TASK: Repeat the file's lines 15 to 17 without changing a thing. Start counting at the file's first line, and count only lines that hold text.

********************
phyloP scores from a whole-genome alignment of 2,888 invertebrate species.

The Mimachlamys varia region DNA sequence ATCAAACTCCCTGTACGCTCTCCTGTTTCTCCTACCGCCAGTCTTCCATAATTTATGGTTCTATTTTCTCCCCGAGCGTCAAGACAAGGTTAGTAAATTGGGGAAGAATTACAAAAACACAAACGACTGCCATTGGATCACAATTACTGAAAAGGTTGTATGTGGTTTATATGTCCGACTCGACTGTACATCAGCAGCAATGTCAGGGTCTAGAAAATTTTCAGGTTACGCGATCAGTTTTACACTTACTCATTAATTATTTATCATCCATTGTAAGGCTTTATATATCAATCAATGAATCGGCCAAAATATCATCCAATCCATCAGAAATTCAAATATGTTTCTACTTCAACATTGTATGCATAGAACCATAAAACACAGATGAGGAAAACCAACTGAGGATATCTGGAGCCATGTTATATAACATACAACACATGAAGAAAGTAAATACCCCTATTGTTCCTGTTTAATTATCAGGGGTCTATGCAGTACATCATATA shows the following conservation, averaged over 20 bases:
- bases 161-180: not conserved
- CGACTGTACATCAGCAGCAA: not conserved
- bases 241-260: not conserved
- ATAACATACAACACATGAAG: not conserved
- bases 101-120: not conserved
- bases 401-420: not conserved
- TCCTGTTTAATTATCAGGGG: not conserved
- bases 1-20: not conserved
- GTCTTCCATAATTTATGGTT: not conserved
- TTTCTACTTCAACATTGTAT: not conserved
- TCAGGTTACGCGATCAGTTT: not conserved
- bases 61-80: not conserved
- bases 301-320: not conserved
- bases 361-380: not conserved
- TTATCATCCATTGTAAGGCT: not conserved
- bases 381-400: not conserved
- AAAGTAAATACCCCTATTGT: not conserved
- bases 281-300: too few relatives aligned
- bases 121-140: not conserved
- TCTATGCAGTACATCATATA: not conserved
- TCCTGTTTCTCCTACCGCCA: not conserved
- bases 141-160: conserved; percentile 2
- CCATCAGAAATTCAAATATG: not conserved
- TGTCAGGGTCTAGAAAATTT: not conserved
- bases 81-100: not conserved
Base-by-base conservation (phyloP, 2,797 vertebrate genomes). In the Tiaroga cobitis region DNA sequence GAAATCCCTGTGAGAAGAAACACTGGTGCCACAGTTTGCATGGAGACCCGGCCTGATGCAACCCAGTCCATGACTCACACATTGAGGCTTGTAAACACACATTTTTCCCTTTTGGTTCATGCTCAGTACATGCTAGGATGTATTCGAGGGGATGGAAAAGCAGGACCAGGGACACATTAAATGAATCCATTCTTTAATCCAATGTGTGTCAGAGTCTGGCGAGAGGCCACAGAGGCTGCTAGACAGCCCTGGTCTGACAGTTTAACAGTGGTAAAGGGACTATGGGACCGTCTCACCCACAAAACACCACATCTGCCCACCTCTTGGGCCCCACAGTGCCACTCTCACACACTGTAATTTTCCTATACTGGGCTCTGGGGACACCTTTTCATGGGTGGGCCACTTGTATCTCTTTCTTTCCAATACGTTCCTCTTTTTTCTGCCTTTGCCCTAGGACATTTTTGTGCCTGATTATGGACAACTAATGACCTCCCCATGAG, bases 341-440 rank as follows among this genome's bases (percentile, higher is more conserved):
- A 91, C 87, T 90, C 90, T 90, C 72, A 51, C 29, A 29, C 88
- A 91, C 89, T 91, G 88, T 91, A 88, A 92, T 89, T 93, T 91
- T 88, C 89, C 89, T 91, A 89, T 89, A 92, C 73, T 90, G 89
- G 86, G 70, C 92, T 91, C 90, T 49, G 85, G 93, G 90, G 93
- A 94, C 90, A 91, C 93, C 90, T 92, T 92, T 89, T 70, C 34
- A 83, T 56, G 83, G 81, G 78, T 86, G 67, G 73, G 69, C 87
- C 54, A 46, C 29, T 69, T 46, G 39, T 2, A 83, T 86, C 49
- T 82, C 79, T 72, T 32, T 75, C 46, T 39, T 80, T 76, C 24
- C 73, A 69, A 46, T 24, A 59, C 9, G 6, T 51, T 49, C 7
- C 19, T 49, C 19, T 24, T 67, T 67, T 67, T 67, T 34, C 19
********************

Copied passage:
- bases 301-320: not conserved
- bases 361-380: not conserved
- TTATCATCCATTGTAAGGCT: not conserved